For Phase 2B, small and limited-resource farmers in Kentucky are looking for new and alternative farm enterprises to sustain their operations. Supported programs such as tobacco are in jeopardy. The state has regions characterized by low income, low educational attainment and poverty. Together these situations created the need for: 1) alternative, sustainable farm enterprises that have low “start-up” and investment costs, and 2) knowledgeable agricultural professionals, particularly County Extension Agents, Extension paraprofessionals, veterinarians, and farmer mentors who can deliver educational programs to small, limited-resource farmers and diverse, non-traditional farmer clientele. In addition to sustainable production systems, agricultural professionals working with these enterprises need to understand the existing and potential markets for the products. Goat production and marketing systems are expanding throughout the small farm economy in the South. Many small farmers are looking at goat production to enhance their income, or as their primary farm enterprise. Possibly the major behavior changes for agricultural professionals are to accept goat enterprises for their sustainable, economic value to the region, and to expand their educational efforts to include diverse, non-traditional farmers who are producing goats.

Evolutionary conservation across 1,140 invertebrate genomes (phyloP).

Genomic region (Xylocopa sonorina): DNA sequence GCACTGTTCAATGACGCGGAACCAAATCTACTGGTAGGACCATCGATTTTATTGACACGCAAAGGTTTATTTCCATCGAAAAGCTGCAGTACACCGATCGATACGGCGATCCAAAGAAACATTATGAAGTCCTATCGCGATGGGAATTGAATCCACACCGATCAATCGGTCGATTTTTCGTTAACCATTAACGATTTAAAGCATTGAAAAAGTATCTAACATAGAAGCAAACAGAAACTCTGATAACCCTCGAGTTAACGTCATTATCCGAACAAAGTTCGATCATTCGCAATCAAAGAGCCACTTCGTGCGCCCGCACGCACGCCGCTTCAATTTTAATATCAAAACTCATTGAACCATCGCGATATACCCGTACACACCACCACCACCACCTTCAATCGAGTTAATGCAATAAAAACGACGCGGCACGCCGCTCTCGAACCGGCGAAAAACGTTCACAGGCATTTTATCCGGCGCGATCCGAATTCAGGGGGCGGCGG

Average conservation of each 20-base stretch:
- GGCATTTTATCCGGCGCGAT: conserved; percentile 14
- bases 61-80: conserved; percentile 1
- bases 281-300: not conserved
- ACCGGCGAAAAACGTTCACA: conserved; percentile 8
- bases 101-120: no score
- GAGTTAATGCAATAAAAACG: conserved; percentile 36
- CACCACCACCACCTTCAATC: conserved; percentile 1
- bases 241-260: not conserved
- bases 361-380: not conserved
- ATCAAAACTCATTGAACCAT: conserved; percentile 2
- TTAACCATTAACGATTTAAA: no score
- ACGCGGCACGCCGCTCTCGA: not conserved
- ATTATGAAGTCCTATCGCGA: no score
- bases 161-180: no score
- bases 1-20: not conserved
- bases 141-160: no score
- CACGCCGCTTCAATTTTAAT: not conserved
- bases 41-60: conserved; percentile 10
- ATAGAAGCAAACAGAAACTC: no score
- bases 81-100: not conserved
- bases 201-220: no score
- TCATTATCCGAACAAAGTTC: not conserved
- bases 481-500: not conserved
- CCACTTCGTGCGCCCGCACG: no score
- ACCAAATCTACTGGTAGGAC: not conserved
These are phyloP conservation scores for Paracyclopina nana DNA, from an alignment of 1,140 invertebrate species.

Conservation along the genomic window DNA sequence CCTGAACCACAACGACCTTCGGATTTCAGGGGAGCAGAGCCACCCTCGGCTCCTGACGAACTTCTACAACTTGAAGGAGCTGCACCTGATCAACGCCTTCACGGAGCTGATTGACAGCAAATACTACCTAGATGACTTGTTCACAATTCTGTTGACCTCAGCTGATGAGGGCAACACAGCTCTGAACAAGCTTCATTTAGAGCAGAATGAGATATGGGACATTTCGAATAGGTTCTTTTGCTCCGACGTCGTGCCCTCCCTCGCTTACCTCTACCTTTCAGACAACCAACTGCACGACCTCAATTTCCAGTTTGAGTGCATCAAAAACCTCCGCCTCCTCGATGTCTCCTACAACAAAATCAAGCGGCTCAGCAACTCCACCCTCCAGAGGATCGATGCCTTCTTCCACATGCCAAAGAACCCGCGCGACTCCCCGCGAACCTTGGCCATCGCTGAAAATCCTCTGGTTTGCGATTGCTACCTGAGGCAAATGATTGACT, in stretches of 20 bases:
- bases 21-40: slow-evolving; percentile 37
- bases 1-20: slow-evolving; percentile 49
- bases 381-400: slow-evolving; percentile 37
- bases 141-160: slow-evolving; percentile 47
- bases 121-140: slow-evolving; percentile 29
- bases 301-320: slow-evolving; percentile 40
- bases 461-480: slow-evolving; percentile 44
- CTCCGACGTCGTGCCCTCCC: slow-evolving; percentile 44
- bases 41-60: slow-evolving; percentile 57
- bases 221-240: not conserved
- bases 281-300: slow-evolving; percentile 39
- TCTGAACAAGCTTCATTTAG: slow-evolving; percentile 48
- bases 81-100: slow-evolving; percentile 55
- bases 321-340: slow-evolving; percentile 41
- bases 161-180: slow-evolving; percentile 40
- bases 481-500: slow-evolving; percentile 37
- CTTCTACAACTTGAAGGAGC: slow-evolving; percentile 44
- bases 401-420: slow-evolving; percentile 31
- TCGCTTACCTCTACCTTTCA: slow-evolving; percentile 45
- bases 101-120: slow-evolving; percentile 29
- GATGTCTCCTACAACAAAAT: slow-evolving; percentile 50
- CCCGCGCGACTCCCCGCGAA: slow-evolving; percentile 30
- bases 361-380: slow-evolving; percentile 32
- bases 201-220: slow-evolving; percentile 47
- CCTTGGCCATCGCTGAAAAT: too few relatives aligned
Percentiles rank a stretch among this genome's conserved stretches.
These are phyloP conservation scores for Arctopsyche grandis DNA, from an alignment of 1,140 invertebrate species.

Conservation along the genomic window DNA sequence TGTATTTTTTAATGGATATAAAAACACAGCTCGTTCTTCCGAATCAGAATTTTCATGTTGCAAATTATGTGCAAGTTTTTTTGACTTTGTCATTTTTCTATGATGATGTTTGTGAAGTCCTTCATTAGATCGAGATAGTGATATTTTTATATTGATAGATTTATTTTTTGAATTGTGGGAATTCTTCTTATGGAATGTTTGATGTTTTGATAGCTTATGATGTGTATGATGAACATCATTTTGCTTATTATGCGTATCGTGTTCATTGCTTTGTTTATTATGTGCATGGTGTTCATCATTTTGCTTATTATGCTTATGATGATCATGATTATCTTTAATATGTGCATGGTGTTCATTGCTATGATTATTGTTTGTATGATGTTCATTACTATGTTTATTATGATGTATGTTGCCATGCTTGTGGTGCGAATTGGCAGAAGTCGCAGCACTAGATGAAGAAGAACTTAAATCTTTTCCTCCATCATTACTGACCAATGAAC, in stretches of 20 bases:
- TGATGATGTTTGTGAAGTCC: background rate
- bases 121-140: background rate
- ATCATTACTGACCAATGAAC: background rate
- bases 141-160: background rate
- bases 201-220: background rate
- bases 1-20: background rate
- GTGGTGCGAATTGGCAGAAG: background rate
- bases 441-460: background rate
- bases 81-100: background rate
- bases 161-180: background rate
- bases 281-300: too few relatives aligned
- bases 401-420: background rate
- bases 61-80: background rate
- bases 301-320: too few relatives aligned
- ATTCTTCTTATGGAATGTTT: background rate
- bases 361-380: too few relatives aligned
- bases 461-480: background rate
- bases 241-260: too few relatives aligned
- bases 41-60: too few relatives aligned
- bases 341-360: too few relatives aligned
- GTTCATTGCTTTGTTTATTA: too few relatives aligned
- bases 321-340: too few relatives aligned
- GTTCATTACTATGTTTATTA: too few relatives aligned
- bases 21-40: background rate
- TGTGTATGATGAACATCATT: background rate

Goats are a rapidly growing small farm industry, but the research and educational